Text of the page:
Convened in the aftermath of the horrific gang-rape and murder of a 23-year-old woman in New Delhi this past December, a special commission headed by former Chief Justice J.S. Verma was tasked to suggest amendments to criminal laws to improve the security of women in India and ensure speedier justice.
In its 657-page report released in January 2013, the Commission has provided an initial set of recommendations, but it has also gone a step beyond its mandate. Unexpectedly and to its great credit, the report has made special mention of India’s sexual minorities, who are too often also victims of social stigma, discrimination and violence.
Even in the first chapter of the report, the Commission stresses the need to acknowledge differences in sexual orientation as ‘a human reality’ and recognizes the range of sexual and gender identities. It also makes clear that the use of the word ‘sex’ in the Constitution of India should be understood to include sexual orientation. The full passage is a remarkable testament to social progress in India:
“We must also recognize that our society has the need to recognize different sexual orientations a human reality. In addition to homosexuality, bisexuality, and lesbianism, there also exists the transgender community. In view of the lack of scientific understanding of the different variations of orientation, even advanced societies have had to first declassify ‘homosexuality’ from being a mental disorder and now it is understood as a triangular development occasioned by evolution, partial conditioning and neurological underpinnings owing to genetic reasons. Further, we are clear that Article 15(c) of the constitution of India uses the word “sex” as including sexual orientation.”
The report also powerfully justifies the inclusion of sexual minorities as indisputably entitled to their human and legal rights and fully embraced as equal citizens:
“Thus, if human rights of freedom mean anything, India cannot deny the citizens the right to be different. The state must not use oppressive and repressive labeling of despised sexuality. Thus the right to sexual orientation is a human right guaranteed by the fundamental principles of equality. We must also add that transgender communities are also entitled to affirmation of gender autonomy. Our cultural prejudices must yield to constitutional principles of equality, empathy and respect.”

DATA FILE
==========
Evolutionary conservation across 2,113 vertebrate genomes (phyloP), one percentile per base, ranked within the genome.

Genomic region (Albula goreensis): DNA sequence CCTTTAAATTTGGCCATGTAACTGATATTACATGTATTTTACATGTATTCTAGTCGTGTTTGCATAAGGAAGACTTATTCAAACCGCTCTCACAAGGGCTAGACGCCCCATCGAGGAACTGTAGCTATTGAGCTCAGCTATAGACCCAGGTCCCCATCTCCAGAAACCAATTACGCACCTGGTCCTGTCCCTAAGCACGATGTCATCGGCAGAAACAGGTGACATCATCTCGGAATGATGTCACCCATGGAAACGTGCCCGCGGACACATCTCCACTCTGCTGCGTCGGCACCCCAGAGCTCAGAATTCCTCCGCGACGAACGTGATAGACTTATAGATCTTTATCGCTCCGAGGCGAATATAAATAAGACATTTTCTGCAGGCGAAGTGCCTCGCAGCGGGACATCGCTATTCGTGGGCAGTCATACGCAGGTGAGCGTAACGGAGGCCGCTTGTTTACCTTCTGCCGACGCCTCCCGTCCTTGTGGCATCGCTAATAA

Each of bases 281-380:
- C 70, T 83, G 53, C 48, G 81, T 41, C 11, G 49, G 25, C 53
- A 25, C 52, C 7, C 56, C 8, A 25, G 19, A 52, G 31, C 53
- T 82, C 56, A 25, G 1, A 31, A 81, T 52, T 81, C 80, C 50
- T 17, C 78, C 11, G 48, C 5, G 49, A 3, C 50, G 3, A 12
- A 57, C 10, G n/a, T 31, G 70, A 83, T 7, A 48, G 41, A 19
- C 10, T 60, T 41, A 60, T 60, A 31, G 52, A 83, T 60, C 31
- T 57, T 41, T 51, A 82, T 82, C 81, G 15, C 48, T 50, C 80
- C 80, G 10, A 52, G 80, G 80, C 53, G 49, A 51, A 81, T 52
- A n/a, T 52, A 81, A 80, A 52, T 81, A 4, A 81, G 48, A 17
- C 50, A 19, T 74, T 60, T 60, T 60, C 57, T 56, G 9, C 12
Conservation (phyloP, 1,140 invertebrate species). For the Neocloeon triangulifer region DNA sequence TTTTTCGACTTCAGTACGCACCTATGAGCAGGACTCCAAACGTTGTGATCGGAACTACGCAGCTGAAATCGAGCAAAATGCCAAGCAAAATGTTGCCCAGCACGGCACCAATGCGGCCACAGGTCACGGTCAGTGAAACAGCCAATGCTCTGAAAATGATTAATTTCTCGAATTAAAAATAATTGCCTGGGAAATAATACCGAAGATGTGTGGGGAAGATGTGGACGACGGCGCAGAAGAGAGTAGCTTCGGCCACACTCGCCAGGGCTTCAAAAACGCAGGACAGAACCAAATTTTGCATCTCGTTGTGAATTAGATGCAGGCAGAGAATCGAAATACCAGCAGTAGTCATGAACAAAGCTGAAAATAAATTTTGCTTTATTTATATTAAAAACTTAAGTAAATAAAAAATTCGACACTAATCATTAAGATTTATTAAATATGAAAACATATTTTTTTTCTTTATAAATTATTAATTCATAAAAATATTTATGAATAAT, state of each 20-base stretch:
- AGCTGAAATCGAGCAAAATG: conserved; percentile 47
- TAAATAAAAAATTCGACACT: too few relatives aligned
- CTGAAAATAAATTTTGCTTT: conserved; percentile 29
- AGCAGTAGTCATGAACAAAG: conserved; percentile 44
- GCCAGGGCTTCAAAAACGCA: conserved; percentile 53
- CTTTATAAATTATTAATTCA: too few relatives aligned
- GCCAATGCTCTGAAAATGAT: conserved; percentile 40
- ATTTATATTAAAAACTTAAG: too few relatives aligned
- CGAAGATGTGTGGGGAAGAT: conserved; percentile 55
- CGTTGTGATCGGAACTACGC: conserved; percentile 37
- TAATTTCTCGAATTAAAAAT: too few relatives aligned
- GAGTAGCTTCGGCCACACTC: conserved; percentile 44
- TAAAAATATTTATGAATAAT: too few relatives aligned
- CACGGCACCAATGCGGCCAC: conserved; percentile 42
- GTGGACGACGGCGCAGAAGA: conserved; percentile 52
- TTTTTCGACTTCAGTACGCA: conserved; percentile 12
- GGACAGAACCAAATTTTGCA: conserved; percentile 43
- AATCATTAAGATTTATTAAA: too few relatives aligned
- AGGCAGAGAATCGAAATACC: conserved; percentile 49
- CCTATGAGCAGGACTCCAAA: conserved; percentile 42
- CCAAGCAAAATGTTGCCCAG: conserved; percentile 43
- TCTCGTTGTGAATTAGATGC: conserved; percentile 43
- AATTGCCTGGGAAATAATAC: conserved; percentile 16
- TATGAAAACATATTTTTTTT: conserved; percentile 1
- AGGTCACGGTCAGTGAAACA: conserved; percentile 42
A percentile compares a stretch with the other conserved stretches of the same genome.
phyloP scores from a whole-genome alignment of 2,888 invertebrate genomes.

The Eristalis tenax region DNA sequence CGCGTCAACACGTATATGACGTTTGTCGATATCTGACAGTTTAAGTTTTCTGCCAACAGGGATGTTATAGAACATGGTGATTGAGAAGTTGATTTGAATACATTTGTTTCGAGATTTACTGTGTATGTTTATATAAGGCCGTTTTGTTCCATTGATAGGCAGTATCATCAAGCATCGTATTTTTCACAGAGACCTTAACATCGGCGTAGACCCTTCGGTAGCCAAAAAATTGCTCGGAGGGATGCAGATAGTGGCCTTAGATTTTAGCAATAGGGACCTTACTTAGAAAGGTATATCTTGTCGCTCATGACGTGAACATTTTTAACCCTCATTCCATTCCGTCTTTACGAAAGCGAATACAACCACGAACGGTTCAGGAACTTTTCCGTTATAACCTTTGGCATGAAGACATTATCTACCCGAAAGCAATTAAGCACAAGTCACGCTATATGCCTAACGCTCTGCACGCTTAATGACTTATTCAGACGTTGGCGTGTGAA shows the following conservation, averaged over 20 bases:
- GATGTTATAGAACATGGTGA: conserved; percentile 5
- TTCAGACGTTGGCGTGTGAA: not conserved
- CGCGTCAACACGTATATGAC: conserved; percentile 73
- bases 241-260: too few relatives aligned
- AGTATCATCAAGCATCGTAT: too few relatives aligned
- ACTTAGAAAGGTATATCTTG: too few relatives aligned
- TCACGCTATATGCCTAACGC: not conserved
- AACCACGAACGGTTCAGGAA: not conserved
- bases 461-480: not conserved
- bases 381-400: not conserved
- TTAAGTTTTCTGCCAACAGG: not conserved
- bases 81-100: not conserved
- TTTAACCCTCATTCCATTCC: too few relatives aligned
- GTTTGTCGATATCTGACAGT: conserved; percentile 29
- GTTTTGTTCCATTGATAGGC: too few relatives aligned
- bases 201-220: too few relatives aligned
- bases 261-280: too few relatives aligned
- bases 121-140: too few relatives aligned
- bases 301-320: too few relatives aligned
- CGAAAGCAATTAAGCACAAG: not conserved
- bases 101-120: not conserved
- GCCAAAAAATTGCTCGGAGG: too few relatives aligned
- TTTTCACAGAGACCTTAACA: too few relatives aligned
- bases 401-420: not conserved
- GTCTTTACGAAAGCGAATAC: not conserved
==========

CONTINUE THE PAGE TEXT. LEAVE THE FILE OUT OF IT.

The report proposes qualitative indicators measuring the perception of safety and security for women and other vulnerable groups as a tool to improve police performance and accountability. It also makes case for ‘community policing,’ a strategy to involve local populations and increase confidence in the safety of the citizenry. The report places emphasis of building capacities of the police on both gender-based violence and discrimination.
These suggestions and the arguments used to justify them are not only indicative of dynamic social change in India but also offer an unprecedented opportunity for civil society—including those of us working to improve the health and wellbeing of marginalized communities—to build and sustain collaboration with law enforcement agencies and the judiciary.
Through this engagement, we can begin to address some of the structural forces that increase vulnerability to HIV and hamper efforts to create an enabling environment for women, sexual minorities and other groups who continue to live in constant fear for their safety and security.
Read our January 3rd blog, The Other Epidemic: Gender-based Violence in India.
Read the complete report here.
The author of this post, Yadavendra Singh, is Senior Programme Officer: Capacity Building for Alliance India’s Pehchan Programme.
With support from the Global Fund, Pehchan builds the capacity of 200 community-based organisations (CBOs) for men who have sex with men (MSM), transgenders and hijras in 17 states in India to be more effective partners in the government’s HIV prevention programme. By supporting the development of strong CBOs, Pehchan will address some of the capacity gaps that have often prevented CBOs from receiving government funding for much-needed HIV programming. Named Pehchan which in Hindi means ‘identity’, ‘recognition’ or ‘acknowledgement,’ this programme is implemented by India HIV/AIDS Alliance in consortium with Humsafar Trust, SAATHII, Sangama, and SIAAP and will reach 453,750 MSM, transgenders and hijras by 2015. It is the Global Fund’s largest single-country grant to date focused on the HIV response for vulnerable sexual minorities.